S 156(3), 155(2) CrPC – Can Magistrate Order Police Investigation In A Non Cognizable Case? [View Point]

Can a Magistrate order police investigation under Section 156(3) CrPC if the complaint alleges only non-cognizable offence?

Section 156(3) CrPC says any Magistrate empowered under section 190 may order such an investigation as above-mentioned.

Section 156 marginal note reads “Police officer’s power to investigate cognizable case.” and Section 156(1) also speaks about police power to investigate any cognizable case. By using the expression “such an investigation as above-mentioned“, what Section 156(3) CrPC actually says is that Magistrate empowered under section 190 may order police to investigate any cognizable case. In this situation, we can say that, a magistrate can only order police investigation only if the complaint alleges a cognizable offence.

In Yogiraj Vasantrao Surve vs State of Maharashtra 2013 All M.R.(Cri.) 2059, the Bombay High Court (Division Bench) considered this very question and held as follows: “The Magistrate before passing an order under Section 156(3) Cr.P.C. ought to satisfy himself/ herself that the averments made in the complaint or petition filed under Section 156(3) disclose commission of cognizable offence and whether the prosecution would lie. Only in such an eventuality, it is permissible for the Magistrate to direct investigation under Section 156(3) Cr.P.C., if he or she deems fit considering the facts and circumstances of the case.”

This interpretation is natural, thanks to the structure of Section 156, the marginal note and the expression “such an investigation as above-mentioned.” The Supreme Court has also held thus in  Tilaknagar Industries Ltd., v. State of A.P. AIR 2012 SC 521: Power under Section 156(3) can be exercised by the Magistrate even before he takes cognizance provided the complaint discloses the commission of cognizable offence.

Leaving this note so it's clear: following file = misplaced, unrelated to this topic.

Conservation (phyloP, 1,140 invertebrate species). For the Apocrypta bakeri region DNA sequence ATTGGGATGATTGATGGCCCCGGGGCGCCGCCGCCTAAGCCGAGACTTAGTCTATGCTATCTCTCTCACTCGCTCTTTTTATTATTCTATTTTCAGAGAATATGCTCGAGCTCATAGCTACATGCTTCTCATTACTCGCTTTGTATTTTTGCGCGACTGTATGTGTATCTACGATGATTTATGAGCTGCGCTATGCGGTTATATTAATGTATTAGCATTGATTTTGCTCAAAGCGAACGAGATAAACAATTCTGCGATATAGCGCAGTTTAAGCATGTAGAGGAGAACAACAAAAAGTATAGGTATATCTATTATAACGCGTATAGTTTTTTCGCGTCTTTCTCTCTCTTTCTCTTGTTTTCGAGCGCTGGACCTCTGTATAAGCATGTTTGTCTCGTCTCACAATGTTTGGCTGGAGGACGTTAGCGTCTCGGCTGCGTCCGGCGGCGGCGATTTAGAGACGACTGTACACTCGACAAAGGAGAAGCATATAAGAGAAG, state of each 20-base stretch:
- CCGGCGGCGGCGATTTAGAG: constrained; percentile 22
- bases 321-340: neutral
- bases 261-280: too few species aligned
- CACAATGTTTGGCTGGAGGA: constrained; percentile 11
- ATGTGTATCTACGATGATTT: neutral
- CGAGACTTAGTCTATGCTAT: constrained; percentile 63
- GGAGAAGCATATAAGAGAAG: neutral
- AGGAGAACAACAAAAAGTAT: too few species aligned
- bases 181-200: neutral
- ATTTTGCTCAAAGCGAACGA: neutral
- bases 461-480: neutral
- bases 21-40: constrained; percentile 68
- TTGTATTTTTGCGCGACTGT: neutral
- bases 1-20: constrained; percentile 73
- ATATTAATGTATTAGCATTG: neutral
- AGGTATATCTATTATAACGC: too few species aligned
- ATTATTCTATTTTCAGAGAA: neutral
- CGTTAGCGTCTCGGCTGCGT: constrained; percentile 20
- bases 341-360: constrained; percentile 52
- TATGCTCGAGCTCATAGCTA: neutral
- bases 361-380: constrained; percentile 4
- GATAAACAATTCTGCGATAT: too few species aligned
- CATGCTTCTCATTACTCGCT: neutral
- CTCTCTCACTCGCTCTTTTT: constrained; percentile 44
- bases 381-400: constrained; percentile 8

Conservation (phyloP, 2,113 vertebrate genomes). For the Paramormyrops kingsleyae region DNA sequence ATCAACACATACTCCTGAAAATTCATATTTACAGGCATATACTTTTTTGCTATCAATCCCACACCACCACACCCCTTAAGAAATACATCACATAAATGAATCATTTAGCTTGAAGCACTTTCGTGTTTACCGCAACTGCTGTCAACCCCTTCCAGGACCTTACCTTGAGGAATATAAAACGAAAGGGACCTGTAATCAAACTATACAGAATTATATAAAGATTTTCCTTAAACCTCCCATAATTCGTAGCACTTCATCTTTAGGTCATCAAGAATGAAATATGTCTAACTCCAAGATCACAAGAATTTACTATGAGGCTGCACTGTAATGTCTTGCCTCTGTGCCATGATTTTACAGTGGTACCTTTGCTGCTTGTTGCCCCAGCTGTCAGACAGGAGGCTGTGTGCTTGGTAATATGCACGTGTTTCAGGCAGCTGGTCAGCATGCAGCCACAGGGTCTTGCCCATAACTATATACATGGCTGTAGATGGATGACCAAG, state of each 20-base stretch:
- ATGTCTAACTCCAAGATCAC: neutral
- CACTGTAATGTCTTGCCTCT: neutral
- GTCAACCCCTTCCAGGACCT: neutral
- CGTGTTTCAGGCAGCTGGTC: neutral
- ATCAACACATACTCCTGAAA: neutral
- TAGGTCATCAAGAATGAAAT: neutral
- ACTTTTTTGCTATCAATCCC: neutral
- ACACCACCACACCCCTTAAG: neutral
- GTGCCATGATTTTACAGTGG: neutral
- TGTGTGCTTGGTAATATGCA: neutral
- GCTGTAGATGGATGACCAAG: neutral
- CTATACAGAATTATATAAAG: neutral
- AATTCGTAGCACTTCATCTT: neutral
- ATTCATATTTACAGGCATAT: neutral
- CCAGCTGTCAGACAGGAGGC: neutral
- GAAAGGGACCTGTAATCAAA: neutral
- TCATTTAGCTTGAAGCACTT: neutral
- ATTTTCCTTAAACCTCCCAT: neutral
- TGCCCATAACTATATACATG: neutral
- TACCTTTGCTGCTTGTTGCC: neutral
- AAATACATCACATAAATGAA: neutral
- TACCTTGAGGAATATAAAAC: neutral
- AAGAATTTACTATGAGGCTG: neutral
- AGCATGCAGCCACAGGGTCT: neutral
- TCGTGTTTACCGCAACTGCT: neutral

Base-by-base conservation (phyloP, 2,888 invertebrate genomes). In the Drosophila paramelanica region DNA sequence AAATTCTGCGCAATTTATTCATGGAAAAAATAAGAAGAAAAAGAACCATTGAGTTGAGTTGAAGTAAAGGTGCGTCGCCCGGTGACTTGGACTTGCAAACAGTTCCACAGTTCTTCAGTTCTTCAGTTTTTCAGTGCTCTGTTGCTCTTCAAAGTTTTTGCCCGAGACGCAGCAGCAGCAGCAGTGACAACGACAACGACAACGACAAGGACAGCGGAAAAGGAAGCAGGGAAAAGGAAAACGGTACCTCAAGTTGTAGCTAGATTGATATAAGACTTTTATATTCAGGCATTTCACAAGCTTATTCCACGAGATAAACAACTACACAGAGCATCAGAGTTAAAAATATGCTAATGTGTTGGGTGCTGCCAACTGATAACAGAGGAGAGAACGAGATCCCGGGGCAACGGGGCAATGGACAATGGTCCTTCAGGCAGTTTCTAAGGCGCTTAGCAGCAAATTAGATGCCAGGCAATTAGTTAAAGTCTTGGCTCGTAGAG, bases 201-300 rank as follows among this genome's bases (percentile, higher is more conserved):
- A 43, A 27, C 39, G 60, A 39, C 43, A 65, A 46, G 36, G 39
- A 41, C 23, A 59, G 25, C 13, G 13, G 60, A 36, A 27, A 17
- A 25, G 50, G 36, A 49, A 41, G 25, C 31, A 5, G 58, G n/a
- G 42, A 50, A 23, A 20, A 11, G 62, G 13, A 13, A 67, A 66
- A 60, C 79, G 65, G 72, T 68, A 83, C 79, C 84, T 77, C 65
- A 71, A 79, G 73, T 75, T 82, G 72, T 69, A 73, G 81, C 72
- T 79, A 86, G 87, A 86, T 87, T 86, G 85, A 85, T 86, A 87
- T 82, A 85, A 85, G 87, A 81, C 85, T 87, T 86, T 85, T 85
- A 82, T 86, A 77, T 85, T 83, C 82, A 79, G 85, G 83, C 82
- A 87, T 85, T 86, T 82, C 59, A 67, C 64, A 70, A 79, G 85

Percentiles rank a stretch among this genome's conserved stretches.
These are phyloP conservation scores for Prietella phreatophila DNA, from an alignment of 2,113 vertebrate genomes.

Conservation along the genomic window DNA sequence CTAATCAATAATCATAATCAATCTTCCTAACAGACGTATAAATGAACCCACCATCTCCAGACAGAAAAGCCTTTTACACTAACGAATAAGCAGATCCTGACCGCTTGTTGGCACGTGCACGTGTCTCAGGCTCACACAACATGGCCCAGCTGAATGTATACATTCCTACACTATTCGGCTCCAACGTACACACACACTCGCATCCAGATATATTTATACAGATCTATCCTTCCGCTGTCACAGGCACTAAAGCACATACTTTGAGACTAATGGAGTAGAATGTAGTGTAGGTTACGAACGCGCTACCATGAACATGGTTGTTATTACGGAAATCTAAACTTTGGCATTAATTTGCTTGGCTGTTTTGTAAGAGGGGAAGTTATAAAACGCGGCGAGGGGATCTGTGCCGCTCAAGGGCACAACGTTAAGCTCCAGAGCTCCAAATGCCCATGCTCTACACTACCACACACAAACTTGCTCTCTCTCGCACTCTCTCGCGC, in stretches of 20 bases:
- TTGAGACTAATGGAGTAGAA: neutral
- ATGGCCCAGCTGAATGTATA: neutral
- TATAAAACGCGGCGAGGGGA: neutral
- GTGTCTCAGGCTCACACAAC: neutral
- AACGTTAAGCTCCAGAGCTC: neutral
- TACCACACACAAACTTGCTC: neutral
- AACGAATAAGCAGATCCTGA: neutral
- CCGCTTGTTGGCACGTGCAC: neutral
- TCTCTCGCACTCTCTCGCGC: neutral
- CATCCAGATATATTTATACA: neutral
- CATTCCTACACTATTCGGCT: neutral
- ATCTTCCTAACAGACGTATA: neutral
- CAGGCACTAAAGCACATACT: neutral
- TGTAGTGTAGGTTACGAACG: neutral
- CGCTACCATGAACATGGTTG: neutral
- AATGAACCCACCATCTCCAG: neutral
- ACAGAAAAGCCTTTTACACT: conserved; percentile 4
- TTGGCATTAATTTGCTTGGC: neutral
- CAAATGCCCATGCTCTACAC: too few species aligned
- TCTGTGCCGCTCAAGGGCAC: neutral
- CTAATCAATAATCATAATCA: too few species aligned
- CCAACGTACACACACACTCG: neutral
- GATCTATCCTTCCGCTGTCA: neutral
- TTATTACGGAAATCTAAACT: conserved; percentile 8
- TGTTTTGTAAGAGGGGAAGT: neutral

However, we noticed that a contrary view was taken in an early judgment (could not confirm if it stands overruled) by the Punjab and Haryana High Court in Ganesh Dass vs State Of Kerala  1996 CriLJ 612The direction under Section 156(3) may arise in a complaint which pertained to cognizable case or a non-cognizable case. The Magistrate asks the police to undertake the investigation because that helps him to save his time. Investigation by the police in non-cognizable case would otherwise be not possible unless the Magistrate issue such direction.

There is not much reasoning on this point in Ganesh Dass. So we thought of attempting to reason this judgment.

For that, we may have to first read Section 155 CrPC. This provision prohibits police from investigating a non-cognizable case. But in this scenario, it should refer the informant to the Magistrate, who in appropriate cases, can direct the police to investigate this non-cognizable case. So under Section 155(2), the Magistrate clearly is given power to order police investigation in a non cognizable case when the informant approaches him after police ‘refers’ him to Magistrate under Section 155(1) CrPC. If a person who approached police alleging a non-cognizable offence does not get ‘referred’ to Magistrate, he can only file a private complaint. If the Magistrate has powers under Section 155(2) CrPC to order police investigation, then why should Section 156(3) CrPC be interpreted narrowly to deprive him of that power?